Figure 2
figure 2

Identification of Allergic Cohort. HMC, Hershey Medical Center; RAST, radioallergosorbent test; SPT, skin prick test.

Of the 291 children (99 cases; 192 controls) included in our analysis, 167 were male and 124 were female (Table 2). There was no difference in gestational age for children with allergies versus non-allergic children (38.3 weeks ± 2.39 weeks; range 27 to 41 weeks versus 38.0 weeks ± 2.86 weeks; range 25 to 42 weeks). There was also no difference in birth weight between the two groups (3.36 kg ± 0.67 kg; range 0.81 to 4.61 kg versus 3.24 kg ± 0.76 kg, range 0.66 to 5.07 kg).

Table 2 Characteristics of food allergic and non-allergic children whose birth records were retrospectively reviewed

Ethnicity data were available for 282 mothers: 87.6% of mothers self-identified as white (non-Hispanic), whereas the remaining women identified as African American (4.3%), Asian (4.6%) or Hispanic (3.5%). For 45% of the mothers, the children represented by these data were firstborn. In all, 14% of mothers reported a personal history of asthma and 4% of mothers reported food allergies. The likelihood of having a child diagnosed with food allergies was slightly higher for women with a history of atopy compared to women that did not report atopic conditions (43% versus 32%), but this did not reach significance (OR, 1.60; 95% CI, 0.861-2.996; p=0.14). Maternal parity was not associated with an increased incidence of food allergies in offspring, neither did mean maternal age at time of delivery differ significantly between mothers whose children developed food allergies (30.68 ±5.06 years) compared to those that did not (28.55 ± 6.48 years). However, an association was identified between the odds of food allergy diagnosis in childhood and maternal age at delivery (OR =1.05; 95% CI, 1.017 to 1.105; p=0.005). For each advancing year of maternal age at time of delivery, the odds of food allergies being diagnosed in the child increased by 6.0%. This relationship was linear for mothers whose age ranged from under 20 years through 35 years of age (Figure 3).

Figure 3
figure 3

Incidence of food allergies as a function of maternal age at delivery (years). Correlation of food allergy diagnosis in childhood and maternal age at delivery. For each advancing year of maternal age, the odds of food allergies diagnosed in newborn increases by 6.0%.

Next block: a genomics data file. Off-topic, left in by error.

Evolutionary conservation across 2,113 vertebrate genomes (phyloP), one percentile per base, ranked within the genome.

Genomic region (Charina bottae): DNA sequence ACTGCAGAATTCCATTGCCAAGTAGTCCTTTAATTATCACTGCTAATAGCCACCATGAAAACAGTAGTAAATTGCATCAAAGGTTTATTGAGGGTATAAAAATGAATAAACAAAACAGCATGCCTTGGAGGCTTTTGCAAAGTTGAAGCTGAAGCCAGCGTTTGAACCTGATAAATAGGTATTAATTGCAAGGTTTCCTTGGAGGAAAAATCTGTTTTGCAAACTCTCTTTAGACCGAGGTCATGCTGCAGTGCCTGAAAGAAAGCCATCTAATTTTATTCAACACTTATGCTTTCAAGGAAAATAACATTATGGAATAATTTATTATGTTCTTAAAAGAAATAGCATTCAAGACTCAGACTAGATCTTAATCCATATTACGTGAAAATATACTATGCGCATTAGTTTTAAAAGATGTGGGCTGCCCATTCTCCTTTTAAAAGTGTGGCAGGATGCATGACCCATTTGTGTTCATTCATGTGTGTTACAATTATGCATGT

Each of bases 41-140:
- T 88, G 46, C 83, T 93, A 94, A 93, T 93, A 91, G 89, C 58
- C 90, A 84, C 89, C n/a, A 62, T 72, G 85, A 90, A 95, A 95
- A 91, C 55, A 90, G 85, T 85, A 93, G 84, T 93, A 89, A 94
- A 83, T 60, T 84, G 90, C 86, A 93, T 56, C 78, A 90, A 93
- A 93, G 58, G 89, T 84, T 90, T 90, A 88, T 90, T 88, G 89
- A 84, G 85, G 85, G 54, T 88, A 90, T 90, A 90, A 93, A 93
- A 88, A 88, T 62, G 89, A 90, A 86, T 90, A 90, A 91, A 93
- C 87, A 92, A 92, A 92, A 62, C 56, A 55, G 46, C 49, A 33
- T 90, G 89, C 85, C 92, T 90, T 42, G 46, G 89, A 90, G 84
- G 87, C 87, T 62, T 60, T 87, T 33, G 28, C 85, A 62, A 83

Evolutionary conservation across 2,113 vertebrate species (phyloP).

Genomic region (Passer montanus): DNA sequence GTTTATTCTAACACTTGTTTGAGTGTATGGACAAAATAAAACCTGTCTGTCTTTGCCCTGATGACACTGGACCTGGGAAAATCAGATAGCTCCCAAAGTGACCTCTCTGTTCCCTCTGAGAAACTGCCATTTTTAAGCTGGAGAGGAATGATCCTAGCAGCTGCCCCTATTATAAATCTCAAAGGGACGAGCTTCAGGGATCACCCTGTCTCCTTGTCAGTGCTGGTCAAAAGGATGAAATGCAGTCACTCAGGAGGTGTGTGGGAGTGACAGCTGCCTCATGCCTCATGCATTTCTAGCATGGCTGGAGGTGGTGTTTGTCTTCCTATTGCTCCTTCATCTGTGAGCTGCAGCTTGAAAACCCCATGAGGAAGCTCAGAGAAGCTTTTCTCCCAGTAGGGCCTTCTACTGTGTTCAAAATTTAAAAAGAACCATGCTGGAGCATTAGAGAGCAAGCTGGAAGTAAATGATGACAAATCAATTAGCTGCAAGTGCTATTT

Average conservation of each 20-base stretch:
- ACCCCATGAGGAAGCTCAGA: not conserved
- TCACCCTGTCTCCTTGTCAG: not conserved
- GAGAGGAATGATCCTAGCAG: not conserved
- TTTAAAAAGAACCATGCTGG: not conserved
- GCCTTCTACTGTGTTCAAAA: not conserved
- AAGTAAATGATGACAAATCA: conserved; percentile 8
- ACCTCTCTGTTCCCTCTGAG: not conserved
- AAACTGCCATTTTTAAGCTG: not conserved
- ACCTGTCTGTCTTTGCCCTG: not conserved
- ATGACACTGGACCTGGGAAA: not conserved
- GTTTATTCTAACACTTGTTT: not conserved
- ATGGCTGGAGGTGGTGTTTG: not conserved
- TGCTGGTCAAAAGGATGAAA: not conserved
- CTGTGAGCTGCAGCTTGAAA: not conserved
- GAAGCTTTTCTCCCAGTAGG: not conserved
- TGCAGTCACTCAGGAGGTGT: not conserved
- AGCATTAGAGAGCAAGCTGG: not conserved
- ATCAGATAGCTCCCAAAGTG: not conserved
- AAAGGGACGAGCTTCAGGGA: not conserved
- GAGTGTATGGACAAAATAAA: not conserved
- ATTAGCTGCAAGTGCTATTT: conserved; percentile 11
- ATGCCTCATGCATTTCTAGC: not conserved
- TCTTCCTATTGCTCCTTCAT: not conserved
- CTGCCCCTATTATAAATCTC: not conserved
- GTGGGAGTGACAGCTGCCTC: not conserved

In the cohort of 99 children with allergies, the mean age at the time of allergy diagnosis was 1.5 years of age and males were significantly more likely to be diagnosed with a food allergy than females (OR = 1.80; 95% CI, 1.088-2.985; p=0.02). Allergies to peanuts, eggs, milk, and other nuts were the most common, impacting 53%, 49%, 43%, and 18% of the food allergic children, respectively. Forty-five percent of children with food allergies were allergic to just one food item, with the remaining children allergic to two or more foods. When these children were exposed to allergenic food(s), they most often experienced skin eruptions, including dermatitis and hives (69%). Anaphylaxis was uncommon (n=10; 5.2%).

No differences were observed with respect to development of food allergies and method of delivery (allergy diagnosis in 34% delivered vaginally and 33% delivered via cesarean; OR=0.93; 95% CI, 0.557-1.564; p=0.79), postnatal antibiotics (40% who developed allergies received antibiotics versus 33% who did not receive antimicrobials; OR=1.35; 95% CI, 0.680-2.677; p=0.39), intrapartum maternal antibiotic exposure (allergy diagnosis in 34% of children whose mothers did or did not receive intrapartum antibiotics; OR=1.00; 95% CI, 0.587-1.715; p=0.998), or time spent in the NICU (allergy diagnosis in 34% and 35% of children who did and did not immediately move to the well child nursery; OR=1.04; 95% CI, 0.544-1.977; p=0.91). Vaginal group B Streptococcus (GBS) status was unknown in half the women; for those mothers in whom GBS status was known to be positive, an increased likelihood of developing food allergies was not observed (OR=1.14; 95% CI, 0.556-2.348; p=0.72). Most women (79%) expressed intent to breastfeed their infants; however, intent to breastfeed did not vary between mothers with a positive or negative personal history of atopy (84% versus 78%; p=0.21). A positive correlation between maternal intent to breastfeed and subsequent food allergy development was observed (p<0.005) (Table 2).


Potential therapeutic implications

Previously, associations between disrupted gut flora and atopic dermatitis have been identified [11, 12, 3537]. Furthermore, physiologic evidence links atopic dermatitis with food allergies [38]. Therefore, we wished to determine if an association exists between factors that disrupt perinatal gut flora acquisition and subsequent food allergy diagnosis.

We hypothesized that specific factors known to cause gastrointestinal dysbiosis in newborns -- namely perinatal antibiotic exposure, cesarean section delivery, and NICU admission -- are associated with subsequent food hyper-responsiveness. However, we did not find such correlations to be present in children with confirmed evidence of IgE-mediated food allergies.